The opposition wants Australia to sit on its hands until the Security Council identifies a terrorist organisation. The opposition does not care that Australia's reliance on the UN Security Council listing was proven impractical and unworkable when we were unable to list Hezbollah without specific legislation to overcome the problem the opposition created. Given that the opposition acknowledged the problem relating to Hezbollah, I can only assume political forces were at play to prevent it from supporting a long-term solution to it.

Another issue on which the opposition has the opportunity to show some commitment to national security is the need for state and territory references of power to the Australian government in relation to money-laundering offences. In April last year a leaders summit on terrorism and multijurisdictional crime delivered an agreement between the Prime Minister and state and territory leaders on the need to strengthen money-laundering offences. This included an agreement to refer relevant powers to the Australian government if necessary.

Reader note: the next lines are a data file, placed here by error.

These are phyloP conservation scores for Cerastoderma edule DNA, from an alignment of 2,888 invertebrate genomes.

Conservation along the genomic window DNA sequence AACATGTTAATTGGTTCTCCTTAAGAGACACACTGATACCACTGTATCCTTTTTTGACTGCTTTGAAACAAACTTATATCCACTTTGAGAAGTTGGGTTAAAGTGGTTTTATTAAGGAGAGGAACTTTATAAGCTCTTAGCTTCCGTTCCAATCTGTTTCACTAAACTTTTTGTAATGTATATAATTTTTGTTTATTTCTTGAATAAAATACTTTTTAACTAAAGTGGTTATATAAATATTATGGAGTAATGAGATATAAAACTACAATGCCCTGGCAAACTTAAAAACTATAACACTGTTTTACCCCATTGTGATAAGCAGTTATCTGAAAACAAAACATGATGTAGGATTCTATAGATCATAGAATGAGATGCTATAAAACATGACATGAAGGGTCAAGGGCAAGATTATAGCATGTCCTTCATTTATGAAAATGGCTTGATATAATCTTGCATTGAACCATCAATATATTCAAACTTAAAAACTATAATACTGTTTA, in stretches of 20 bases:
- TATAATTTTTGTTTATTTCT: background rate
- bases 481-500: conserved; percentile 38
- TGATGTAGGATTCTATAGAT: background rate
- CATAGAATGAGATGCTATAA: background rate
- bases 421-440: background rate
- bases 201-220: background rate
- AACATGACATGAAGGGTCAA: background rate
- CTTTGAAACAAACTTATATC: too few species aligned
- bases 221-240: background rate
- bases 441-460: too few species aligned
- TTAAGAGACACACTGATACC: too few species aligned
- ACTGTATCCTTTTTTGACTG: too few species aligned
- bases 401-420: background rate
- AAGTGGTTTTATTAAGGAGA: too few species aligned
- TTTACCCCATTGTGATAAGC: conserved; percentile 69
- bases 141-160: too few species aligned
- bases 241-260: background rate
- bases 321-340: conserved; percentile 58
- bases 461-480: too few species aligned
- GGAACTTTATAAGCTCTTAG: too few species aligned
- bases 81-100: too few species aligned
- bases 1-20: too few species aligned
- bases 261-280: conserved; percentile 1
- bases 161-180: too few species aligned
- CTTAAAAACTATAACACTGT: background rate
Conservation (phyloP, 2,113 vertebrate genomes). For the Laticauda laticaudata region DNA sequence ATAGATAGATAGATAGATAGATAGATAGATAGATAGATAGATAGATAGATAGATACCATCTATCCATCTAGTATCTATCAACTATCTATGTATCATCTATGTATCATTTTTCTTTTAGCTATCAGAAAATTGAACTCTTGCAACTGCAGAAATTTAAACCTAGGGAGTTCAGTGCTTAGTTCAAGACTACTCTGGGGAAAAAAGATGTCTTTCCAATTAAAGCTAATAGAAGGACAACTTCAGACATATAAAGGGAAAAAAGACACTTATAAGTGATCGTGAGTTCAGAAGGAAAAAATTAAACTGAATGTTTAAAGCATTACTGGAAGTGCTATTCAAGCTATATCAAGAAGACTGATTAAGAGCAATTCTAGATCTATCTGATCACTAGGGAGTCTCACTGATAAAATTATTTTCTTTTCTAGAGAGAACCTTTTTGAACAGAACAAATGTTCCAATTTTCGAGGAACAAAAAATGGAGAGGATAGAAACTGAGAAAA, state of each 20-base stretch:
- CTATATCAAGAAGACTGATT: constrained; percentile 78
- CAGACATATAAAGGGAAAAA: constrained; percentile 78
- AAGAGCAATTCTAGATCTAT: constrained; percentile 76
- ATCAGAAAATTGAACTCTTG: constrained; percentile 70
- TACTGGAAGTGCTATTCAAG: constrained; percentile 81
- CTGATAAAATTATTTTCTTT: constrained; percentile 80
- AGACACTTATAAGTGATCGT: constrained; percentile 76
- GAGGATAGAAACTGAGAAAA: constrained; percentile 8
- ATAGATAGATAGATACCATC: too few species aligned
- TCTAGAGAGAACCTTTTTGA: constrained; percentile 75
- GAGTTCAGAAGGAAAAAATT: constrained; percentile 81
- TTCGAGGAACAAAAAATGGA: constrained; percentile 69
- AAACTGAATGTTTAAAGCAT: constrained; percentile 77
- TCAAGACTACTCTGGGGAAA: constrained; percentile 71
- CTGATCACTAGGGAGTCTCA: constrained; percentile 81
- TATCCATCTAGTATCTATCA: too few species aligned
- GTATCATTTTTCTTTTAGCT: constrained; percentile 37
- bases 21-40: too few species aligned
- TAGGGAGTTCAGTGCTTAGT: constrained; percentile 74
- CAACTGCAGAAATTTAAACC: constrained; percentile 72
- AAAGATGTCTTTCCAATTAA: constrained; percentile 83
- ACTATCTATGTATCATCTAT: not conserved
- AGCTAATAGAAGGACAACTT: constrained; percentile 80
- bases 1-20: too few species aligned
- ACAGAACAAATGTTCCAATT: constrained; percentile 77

In order to stamp out terrorist activity, it is vital that we cut off the flow of money supporting it. An effective national regime to combat money laundering requires comprehensive offences at the Commonwealth level. But, as a result of restrictions in the Australian Constitution, the Australian government lacks the power to implement comprehensive money-laundering offences. This gap in constitutional power is recognised by the states and territories. If it is not addressed, there is a risk of Commonwealth prosecutions failing on technical grounds.